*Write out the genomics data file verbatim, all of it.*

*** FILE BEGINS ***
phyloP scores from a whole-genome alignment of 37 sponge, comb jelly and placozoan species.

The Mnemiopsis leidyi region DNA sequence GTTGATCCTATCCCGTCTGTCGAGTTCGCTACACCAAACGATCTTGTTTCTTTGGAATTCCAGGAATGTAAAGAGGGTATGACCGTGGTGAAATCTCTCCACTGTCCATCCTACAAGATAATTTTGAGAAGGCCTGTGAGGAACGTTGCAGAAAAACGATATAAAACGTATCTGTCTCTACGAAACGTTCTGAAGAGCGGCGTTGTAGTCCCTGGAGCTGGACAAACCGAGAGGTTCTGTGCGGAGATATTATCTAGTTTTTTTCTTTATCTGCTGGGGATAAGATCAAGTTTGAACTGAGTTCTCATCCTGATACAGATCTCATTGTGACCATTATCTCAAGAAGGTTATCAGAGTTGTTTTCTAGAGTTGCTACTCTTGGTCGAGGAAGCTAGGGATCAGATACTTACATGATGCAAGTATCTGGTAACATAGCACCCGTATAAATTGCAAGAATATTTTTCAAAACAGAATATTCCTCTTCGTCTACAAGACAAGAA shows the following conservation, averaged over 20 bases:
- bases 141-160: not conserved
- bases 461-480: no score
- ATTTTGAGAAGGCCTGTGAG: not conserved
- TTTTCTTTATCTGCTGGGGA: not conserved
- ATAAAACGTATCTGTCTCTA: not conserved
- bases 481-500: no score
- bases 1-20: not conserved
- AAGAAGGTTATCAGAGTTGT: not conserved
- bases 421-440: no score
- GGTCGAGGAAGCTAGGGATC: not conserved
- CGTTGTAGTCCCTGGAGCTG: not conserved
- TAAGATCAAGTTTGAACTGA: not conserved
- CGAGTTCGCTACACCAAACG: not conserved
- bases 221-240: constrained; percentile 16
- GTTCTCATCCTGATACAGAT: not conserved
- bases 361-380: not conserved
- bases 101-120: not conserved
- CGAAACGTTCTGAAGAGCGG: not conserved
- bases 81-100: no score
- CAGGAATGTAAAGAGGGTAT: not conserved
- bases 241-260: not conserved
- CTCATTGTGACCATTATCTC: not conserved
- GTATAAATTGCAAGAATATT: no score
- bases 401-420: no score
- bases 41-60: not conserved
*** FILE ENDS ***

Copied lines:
phyloP scores from a whole-genome alignment of 37 sponge, comb jelly and placozoan species.

The Mnemiopsis leidyi region DNA sequence GTTGATCCTATCCCGTCTGTCGAGTTCGCTACACCAAACGATCTTGTTTCTTTGGAATTCCAGGAATGTAAAGAGGGTATGACCGTGGTGAAATCTCTCCACTGTCCATCCTACAAGATAATTTTGAGAAGGCCTGTGAGGAACGTTGCAGAAAAACGATATAAAACGTATCTGTCTCTACGAAACGTTCTGAAGAGCGGCGTTGTAGTCCCTGGAGCTGGACAAACCGAGAGGTTCTGTGCGGAGATATTATCTAGTTTTTTTCTTTATCTGCTGGGGATAAGATCAAGTTTGAACTGAGTTCTCATCCTGATACAGATCTCATTGTGACCATTATCTCAAGAAGGTTATCAGAGTTGTTTTCTAGAGTTGCTACTCTTGGTCGAGGAAGCTAGGGATCAGATACTTACATGATGCAAGTATCTGGTAACATAGCACCCGTATAAATTGCAAGAATATTTTTCAAAACAGAATATTCCTCTTCGTCTACAAGACAAGAA shows the following conservation, averaged over 20 bases:
- bases 141-160: not conserved
- bases 461-480: no score
- ATTTTGAGAAGGCCTGTGAG: not conserved
- TTTTCTTTATCTGCTGGGGA: not conserved
- ATAAAACGTATCTGTCTCTA: not conserved
- bases 481-500: no score
- bases 1-20: not conserved
- AAGAAGGTTATCAGAGTTGT: not conserved
- bases 421-440: no score
- GGTCGAGGAAGCTAGGGATC: not conserved
- CGTTGTAGTCCCTGGAGCTG: not conserved
- TAAGATCAAGTTTGAACTGA: not conserved
- CGAGTTCGCTACACCAAACG: not conserved
- bases 221-240: constrained; percentile 16
- GTTCTCATCCTGATACAGAT: not conserved
- bases 361-380: not conserved
- bases 101-120: not conserved
- CGAAACGTTCTGAAGAGCGG: not conserved
- bases 81-100: no score
- CAGGAATGTAAAGAGGGTAT: not conserved
- bases 241-260: not conserved
- CTCATTGTGACCATTATCTC: not conserved
- GTATAAATTGCAAGAATATT: no score
- bases 401-420: no score
- bases 41-60: not conserved